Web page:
Gambling addicts are not always obvious about their situation; sometimes they don’t even realize it themselves. They don’t dwell on what has been lost as a result of their destructive activities and behaviors. Instead, compulsive gamblers only focus on the gains, or the supposed investment aspect of the games they play. And unlike drug or alcohol addiction, a person addicted to gambling will not display symptoms such as heavy fatigue, sickness, loss of energy or dizziness; instead, other factors are apparent, such as falling into deep financial trouble, losing quality time with the ones they love, and heightening the chances of entering into drug or alcohol addiction.

It’s difficult to establish who has a gambling problem and who doesn’t. Where is the threshold between social gamblers, and abusive gamblers? Are there any red flags? The answer is yes. Pathological gamblers often display one or more of the following signs: negligent of family get-togethers, acts on criminal behavior in order to acquire more stuff to bet on, would rather gamble then hang out with friends, talk excessively about gambling and winning money, use drugs or alcohol to distract them from wanting to gamble more, become irritated when not gambling, neglect vital responsibilities for gambling time, and lying to family and friends about going out gambling. A combination of these signs should be a red flag when identifying a compulsive gambler. But remember, none of these signs mention the amount of times a person gambles in a period of time. It’s not about “quantity.” A person can gamble every day and it may not affect his life. Also, gambling addiction isn’t OK if you’re wealthy; rich gamblers can still have issues like neglecting their loved ones and other vital responsibilities.

Florida is well-known for its casinos, entertainment arenas and cruise ship gambling. But environmental factors such as these may cause people to be more susceptible to the development of gambling addiction. Gambling addiction isn’t a problem that stands alone-it may lead to criminal behavior, psychological distress and depression, and fuel other more dangerous addictions. As stated earlier, a person may fall into drug or alcohol addiction in order to supplement or replace their gambling behavior. The combination of multiple addictions can be devastating and more difficult to treat; it would be like tangling a web of loose strings and trying to unravel them all at once.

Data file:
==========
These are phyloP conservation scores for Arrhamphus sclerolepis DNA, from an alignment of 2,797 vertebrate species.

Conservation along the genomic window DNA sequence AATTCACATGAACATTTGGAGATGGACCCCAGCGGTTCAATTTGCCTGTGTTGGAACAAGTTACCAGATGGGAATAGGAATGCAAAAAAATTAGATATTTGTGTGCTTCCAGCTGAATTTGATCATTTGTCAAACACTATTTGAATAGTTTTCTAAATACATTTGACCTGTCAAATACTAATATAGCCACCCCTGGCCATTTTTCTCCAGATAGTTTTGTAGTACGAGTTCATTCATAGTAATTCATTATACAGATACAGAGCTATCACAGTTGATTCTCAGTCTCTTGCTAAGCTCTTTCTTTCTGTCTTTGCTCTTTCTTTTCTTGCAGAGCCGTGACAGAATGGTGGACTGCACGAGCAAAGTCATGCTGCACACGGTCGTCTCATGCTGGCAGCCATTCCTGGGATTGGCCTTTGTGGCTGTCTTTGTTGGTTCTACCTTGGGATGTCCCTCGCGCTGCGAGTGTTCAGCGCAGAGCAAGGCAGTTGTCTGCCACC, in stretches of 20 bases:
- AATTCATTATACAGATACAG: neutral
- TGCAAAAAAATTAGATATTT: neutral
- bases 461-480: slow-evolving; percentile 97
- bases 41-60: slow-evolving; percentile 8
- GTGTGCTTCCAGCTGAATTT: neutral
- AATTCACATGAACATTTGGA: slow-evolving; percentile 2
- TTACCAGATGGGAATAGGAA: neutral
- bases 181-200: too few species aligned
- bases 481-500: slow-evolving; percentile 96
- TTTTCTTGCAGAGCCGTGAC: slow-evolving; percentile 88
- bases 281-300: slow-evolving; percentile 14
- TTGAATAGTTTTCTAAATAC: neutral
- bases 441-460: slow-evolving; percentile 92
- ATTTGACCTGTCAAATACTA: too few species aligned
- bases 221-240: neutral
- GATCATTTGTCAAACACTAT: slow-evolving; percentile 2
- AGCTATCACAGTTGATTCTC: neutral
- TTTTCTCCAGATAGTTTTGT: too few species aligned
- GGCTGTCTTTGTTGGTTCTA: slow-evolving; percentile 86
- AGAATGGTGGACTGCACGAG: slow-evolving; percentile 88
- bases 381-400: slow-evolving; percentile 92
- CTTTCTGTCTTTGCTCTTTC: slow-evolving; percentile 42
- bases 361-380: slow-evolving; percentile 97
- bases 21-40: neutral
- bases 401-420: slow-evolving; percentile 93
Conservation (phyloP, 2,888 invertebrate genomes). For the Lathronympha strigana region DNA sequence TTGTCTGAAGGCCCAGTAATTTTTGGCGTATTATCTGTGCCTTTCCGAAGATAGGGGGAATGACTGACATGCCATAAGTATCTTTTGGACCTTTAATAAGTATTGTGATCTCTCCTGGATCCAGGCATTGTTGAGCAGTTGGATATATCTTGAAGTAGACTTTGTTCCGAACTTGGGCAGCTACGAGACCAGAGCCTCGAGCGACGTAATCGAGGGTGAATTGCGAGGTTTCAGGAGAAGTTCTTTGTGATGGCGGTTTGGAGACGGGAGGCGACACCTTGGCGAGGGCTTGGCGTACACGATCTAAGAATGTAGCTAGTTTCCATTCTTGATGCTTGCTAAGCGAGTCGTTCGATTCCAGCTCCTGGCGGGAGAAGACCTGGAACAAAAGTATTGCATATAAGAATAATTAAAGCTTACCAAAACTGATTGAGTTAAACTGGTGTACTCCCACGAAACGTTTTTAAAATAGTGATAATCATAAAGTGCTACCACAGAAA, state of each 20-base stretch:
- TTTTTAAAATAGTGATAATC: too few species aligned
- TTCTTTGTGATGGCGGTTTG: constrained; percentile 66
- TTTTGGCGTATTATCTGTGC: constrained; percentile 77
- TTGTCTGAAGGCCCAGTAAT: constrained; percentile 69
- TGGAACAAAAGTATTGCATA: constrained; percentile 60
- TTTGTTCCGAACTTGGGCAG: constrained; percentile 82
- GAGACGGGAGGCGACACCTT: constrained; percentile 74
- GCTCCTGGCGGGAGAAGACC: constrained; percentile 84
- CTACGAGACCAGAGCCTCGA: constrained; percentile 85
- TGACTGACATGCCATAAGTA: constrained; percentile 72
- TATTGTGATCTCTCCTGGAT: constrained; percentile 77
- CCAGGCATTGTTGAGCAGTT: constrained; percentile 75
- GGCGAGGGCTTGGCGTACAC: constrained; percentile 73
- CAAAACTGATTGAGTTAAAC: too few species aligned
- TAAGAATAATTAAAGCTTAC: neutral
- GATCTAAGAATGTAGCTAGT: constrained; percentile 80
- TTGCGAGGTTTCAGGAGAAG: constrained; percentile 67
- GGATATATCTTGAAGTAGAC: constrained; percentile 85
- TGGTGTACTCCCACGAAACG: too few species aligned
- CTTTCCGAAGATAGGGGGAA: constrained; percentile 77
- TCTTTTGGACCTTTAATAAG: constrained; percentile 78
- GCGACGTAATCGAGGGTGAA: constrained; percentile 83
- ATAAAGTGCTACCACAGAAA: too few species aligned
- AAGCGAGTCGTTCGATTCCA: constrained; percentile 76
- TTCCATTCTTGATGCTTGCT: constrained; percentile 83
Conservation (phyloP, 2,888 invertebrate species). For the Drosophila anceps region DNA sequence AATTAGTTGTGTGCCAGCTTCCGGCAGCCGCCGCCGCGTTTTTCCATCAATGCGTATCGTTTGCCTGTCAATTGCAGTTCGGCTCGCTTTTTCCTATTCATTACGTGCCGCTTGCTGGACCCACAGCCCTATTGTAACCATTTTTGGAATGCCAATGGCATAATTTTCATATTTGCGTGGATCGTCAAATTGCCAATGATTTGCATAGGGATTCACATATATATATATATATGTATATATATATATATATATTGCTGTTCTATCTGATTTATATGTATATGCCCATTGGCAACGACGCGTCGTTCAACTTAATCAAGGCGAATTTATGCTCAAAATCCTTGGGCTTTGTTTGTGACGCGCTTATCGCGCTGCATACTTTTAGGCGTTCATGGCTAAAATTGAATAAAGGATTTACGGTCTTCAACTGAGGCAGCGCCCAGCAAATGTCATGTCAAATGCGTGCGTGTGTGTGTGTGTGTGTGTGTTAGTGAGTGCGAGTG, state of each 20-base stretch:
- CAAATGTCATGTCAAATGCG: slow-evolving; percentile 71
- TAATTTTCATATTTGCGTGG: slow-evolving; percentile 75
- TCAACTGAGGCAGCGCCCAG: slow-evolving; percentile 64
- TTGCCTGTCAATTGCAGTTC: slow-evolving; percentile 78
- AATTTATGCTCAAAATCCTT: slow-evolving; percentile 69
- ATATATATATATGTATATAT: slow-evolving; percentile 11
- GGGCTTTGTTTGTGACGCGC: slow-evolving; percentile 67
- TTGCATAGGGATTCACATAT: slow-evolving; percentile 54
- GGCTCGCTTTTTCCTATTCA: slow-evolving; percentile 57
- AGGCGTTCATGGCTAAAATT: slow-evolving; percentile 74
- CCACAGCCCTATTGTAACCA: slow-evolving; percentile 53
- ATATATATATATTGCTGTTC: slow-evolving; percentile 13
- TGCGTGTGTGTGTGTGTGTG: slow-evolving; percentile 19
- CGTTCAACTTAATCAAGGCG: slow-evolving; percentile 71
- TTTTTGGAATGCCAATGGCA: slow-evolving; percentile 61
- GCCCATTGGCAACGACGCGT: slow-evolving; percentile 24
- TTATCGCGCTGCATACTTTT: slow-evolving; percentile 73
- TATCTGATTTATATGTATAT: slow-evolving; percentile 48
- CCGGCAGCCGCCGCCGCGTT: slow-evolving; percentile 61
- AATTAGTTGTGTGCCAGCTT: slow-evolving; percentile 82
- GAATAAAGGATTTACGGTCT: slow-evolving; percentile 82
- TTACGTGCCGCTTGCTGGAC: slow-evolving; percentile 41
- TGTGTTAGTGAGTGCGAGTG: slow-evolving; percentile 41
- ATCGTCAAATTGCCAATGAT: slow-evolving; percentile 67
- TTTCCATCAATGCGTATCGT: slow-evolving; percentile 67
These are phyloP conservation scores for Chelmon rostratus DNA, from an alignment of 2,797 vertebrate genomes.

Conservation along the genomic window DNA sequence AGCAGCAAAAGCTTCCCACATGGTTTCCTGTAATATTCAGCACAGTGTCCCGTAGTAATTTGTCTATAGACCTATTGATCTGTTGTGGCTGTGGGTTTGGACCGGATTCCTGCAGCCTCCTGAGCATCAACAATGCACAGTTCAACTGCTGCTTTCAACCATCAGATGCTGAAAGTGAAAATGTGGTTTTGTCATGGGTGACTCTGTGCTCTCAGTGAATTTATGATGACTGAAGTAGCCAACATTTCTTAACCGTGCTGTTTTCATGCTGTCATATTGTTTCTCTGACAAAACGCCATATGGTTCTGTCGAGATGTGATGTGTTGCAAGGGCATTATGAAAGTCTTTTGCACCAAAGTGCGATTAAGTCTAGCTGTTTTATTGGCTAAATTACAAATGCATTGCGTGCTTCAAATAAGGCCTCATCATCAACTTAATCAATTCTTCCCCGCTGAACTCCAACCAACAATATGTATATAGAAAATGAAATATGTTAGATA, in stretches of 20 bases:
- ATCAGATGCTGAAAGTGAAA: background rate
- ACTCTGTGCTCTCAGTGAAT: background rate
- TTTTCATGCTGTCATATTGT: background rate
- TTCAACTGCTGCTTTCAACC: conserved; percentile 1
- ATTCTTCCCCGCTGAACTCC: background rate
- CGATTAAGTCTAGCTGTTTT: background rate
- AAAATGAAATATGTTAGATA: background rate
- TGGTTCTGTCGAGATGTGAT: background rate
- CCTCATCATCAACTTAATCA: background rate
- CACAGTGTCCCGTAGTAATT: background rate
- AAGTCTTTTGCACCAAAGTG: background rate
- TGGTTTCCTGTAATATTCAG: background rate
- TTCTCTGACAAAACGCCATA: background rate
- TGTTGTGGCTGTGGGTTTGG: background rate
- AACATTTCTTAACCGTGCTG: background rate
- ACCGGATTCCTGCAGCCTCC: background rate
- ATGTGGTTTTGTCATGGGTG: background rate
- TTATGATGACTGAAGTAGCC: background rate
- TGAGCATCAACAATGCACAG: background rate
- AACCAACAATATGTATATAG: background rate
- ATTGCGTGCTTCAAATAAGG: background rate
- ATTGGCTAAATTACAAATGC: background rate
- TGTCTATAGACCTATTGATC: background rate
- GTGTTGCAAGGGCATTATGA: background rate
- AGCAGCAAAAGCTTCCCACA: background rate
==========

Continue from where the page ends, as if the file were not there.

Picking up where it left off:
Addiction specialists and counselors use a variety of methods in treating gambling addiction effectively, including: helping the addict understand what drives him or her to gamble, replacing their betting habits with more productive activities, understanding how it affects the people they care about, and finally, strengthening one’s will to live a more productive lifestyle. If you notice warning signs that you or your loved one is suffering from gambling addiction, it is crucial to intervene and find treatment before it is too late. Doctors treat gambling addiction as a serious brain disease, and people suffering from it are also prone to drug addiction. The importance of acquiring immediate treatment can be the difference between losing everything, and saving someone’s life.

When Gambling Takes Over

The casino is a world onto itself. There are no windows, no clock, but there are flashing lights, and the din of clacking coins and whirring slot machines. Beyond the slots, figures are mesmerized at the crap table. Interest in poker hit new heights with televised Texas Hold ‘Em tournaments. For the majority of gamblers, this is excitement, recreation, a fun diversion or escape from the ordinary and a chance to beat the odds. For others, an estimated three percent of the adult population, it’s an addiction, an endless roller coaster of excitement and despair.

A pervasive characteristic of addiction of any kind is that the repeated behaviors have led to a range of negative consequences. This may be putting it mildly in the case of pathological gambling, because someone in the grips of compulsive gambling usually suffers severe blows to finances and relationships before seeking help. His or her life may be in shambles.

Often the compulsive gambler’s denial leads him to believe that the next round will save the day. Of course, if the numbers come up right, the cash or credit won is then “invested” again. Gambling addiction is hardly a recent development, but the advent of electronic poker and the break-neck speed of today’s slot machines, as well as Internet gambling have actually sped up the time it takes to gamble for fun and when it slips into problematic, then compulsive behavior.

Pathological gambling, like other addictions, is both a biological and a behavioral disease. While we don’t know all the factors leading to gambling addiction, they often include social, family and psychological elements. We do know that the brain neuropathways involving the brain’s mechanisms are affected in an individual’s perception of rewarding experiences. The emotional escape that an individual finds in gambling may become entrenched.